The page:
Alysia Reiner and Sarah Megan Thomas on Money, Power and Strong Women in Equity
I really, really like money.
So says Gordon Gecko. Or is it the Wolf of Wall Street? Or another pin-striped financial figure with thick carpet under his feet and a view of Manhattan from his glass penthouse?
In fact, the admission comes from Naomi Bishop, a woman banker and that star of a new film, Equity, which aims to put the spotlight on women in Wall Street. Just for the record, she also has the carpet and penthouse.
The sight of Naomi, played by Breaking Bad’s Anna Gunn, leaning forward in the first few minutes of the film and telling her adversary Samantha that she ‘really, really likes money’ is shocking for both its honesty, but also because – she’s a woman. Are women really supposed to even think such things, let alone publicly confess them?
“And that’s what’s supposed to be shocking,” agrees Alysia Reiner, best known as Natalie in Orange as the New Black, but now playing Samantha, a district attorney working long hours for little pay – but she loves her job.
“Money doesn’t have to be a dirty word,” she adds. “Not for women – yet it is. We talk about sex all the time with our friends, so why not money and power? Why is it so terrible for a woman to say she loves money? I think we were curious enough about the topic to make a film about it.”
“Money doesn't have to be a dirty word,” she adds. “Not for women - yet it is. We talk about sex all the time with our friends, so why not money and power?"
Alysia was approached a few years ago by actress and producer, Sarah Megan Thomas, who takes up the part of the ambitious – and pregnant – Erin in the film, Naomi Bishop’s underling.
“She had this idea of a woman on Wall Street,” Alysia recalls, “and of course we hadn’t seen many of them – I can recall Demi Moore on Margin Call – but I wasn’t interested. We had had our blood, sweat and tears movie on Wall Street with Gordon Gecko reappearing and the Wolf of Wall Street as well, I felt. But now it’s a different world. Women entrepreneurs are in the Fortune 500 and they’re at the top of the big banks and the workplaces. At the same time, we started talking about the lack of equality in the workplace, and the pay gap. Sarah and I said to each other, we need to do this, we are compelled; we need to incite change.”
Having said that, Equity isn’t an issue film. Once you’ve got used to seeing the role reversal of James Purefoy’s role asageing lothario Michael relegated to the male femme fatale – “he loved it!” screeches Alysia at this point – it’s possible for audiences to settle down, look at all three main characters – Erin, Samantha and Naomi – and think – I don’t like any of these women very much.
“Exactly!” says Alysia with triumph. “We want people to enjoy the ride of the thriller more than anything. Women often don’t help other women, we want that up on screen. We don’t want heroines, we don’t want villains, we don’t want good and bad, we just want complicated. Real characters. Erin is pregnant in the movie; it happens. It’s not a film about her losing her job because of it, but it’s a real life dilemma for some and it needs to be put up there on screen. It’s tough when someone is trying to have it all.”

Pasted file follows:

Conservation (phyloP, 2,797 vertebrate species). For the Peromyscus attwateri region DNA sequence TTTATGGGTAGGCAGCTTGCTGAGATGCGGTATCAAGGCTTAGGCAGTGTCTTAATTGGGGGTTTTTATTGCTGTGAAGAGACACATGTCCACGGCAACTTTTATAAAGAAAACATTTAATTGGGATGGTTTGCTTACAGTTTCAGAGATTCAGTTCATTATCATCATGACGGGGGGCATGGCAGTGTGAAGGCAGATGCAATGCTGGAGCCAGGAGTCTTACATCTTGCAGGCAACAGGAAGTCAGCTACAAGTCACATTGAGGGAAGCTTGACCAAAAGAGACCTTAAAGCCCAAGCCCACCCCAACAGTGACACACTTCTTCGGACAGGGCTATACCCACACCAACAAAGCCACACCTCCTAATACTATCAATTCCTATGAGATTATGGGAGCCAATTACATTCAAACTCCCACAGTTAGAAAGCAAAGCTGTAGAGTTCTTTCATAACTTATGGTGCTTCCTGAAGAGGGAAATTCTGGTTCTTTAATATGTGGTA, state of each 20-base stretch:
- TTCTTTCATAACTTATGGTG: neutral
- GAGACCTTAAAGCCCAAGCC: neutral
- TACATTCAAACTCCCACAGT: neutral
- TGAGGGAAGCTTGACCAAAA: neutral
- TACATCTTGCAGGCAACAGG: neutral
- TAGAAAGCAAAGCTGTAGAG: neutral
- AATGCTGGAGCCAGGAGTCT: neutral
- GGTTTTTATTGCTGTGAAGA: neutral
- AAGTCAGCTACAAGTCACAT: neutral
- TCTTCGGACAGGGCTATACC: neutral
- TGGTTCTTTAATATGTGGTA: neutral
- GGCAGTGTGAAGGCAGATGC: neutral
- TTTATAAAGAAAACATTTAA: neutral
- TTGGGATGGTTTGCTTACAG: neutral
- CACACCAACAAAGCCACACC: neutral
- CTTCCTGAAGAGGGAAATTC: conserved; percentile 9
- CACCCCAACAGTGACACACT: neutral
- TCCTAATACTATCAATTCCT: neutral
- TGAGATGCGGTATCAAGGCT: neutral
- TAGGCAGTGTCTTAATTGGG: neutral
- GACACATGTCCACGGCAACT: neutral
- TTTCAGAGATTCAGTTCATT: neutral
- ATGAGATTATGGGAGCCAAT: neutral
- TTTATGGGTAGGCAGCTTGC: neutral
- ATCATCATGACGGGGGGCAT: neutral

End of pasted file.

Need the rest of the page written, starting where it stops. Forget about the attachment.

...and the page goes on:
Erin’s pregnancy, and her desire to achieve something before it puts her out of the game, is the only female-only problem of Equity. The sexism – that a female banker might be seen as an easy sexual target by a male client, and the old boys network that can, by its very nature, only admit other penises to their club – is shown, but not stressed. There’s no suggestion that Naomi Bishop might earn less than a male counterpart. It is yet another dodgy double-dealing greedy financier story, which just happens to have women in the lead roles – that is Equity’s USP.
"There's no suggestions that Naomi Bishop might earn less than a male counterpart. It is yet another dodgy double dealing greedy financier story, which just happens to have women in the lead roles - that is Equity's USP."
Sarah Megan Thomas explains that her husband worked in finance, with the Lehman Brothers, for five years, and it not only shaped her idea, but gave her insight into the world. “ I was a Wall Street wife,” she laughs, adding that she “met so many women who were smart and brilliant during that period of our life. I can’t believe how smart and brilliant they all were. There’s a grey line when you work in the banking industry, it’s murky what you have to cross in order to achieve within it.”
In fact, Equity ended up being privately funded by women bankers working on Wall Street; a case, Sarah Megan says, of “them putting their money where their mouth is. And you know, for us too – we’ve put our money where our mouths are. We used a woman writer, Amy Fox, and we hired a female director (Meera Menon, who directed indie Farah Goes Bang in 2015) because we firstly want to make a great film, but we also want to see equality on screen. We don’t want to whine or moan about it, we just want to help make it happen.”
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